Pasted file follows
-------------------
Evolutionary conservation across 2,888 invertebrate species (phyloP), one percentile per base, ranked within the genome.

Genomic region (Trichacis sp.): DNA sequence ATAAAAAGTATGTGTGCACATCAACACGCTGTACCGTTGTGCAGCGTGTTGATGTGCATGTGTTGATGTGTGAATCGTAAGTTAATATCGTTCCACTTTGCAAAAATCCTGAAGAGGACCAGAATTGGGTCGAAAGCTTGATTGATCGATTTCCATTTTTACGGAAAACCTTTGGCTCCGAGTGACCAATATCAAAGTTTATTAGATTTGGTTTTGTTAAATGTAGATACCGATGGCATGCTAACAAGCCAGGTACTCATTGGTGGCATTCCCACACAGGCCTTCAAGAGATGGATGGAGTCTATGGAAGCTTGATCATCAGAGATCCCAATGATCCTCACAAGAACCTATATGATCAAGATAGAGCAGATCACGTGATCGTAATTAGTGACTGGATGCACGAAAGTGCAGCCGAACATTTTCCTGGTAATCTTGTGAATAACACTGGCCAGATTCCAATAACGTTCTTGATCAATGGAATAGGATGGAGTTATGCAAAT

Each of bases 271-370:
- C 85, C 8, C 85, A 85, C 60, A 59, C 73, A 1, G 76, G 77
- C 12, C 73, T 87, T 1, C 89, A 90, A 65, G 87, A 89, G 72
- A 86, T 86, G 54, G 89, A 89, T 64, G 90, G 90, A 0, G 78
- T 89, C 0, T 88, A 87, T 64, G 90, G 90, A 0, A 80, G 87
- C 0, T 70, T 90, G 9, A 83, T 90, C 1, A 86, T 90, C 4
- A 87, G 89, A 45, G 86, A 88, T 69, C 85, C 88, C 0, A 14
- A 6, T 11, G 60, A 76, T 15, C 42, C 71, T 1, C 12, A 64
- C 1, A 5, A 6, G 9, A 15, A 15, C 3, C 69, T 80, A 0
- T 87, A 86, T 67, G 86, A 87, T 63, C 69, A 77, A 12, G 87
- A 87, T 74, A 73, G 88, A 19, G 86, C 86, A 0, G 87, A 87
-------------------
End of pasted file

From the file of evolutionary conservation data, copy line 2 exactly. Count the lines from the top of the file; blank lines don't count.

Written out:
Genomic region (Trichacis sp.): DNA sequence ATAAAAAGTATGTGTGCACATCAACACGCTGTACCGTTGTGCAGCGTGTTGATGTGCATGTGTTGATGTGTGAATCGTAAGTTAATATCGTTCCACTTTGCAAAAATCCTGAAGAGGACCAGAATTGGGTCGAAAGCTTGATTGATCGATTTCCATTTTTACGGAAAACCTTTGGCTCCGAGTGACCAATATCAAAGTTTATTAGATTTGGTTTTGTTAAATGTAGATACCGATGGCATGCTAACAAGCCAGGTACTCATTGGTGGCATTCCCACACAGGCCTTCAAGAGATGGATGGAGTCTATGGAAGCTTGATCATCAGAGATCCCAATGATCCTCACAAGAACCTATATGATCAAGATAGAGCAGATCACGTGATCGTAATTAGTGACTGGATGCACGAAAGTGCAGCCGAACATTTTCCTGGTAATCTTGTGAATAACACTGGCCAGATTCCAATAACGTTCTTGATCAATGGAATAGGATGGAGTTATGCAAAT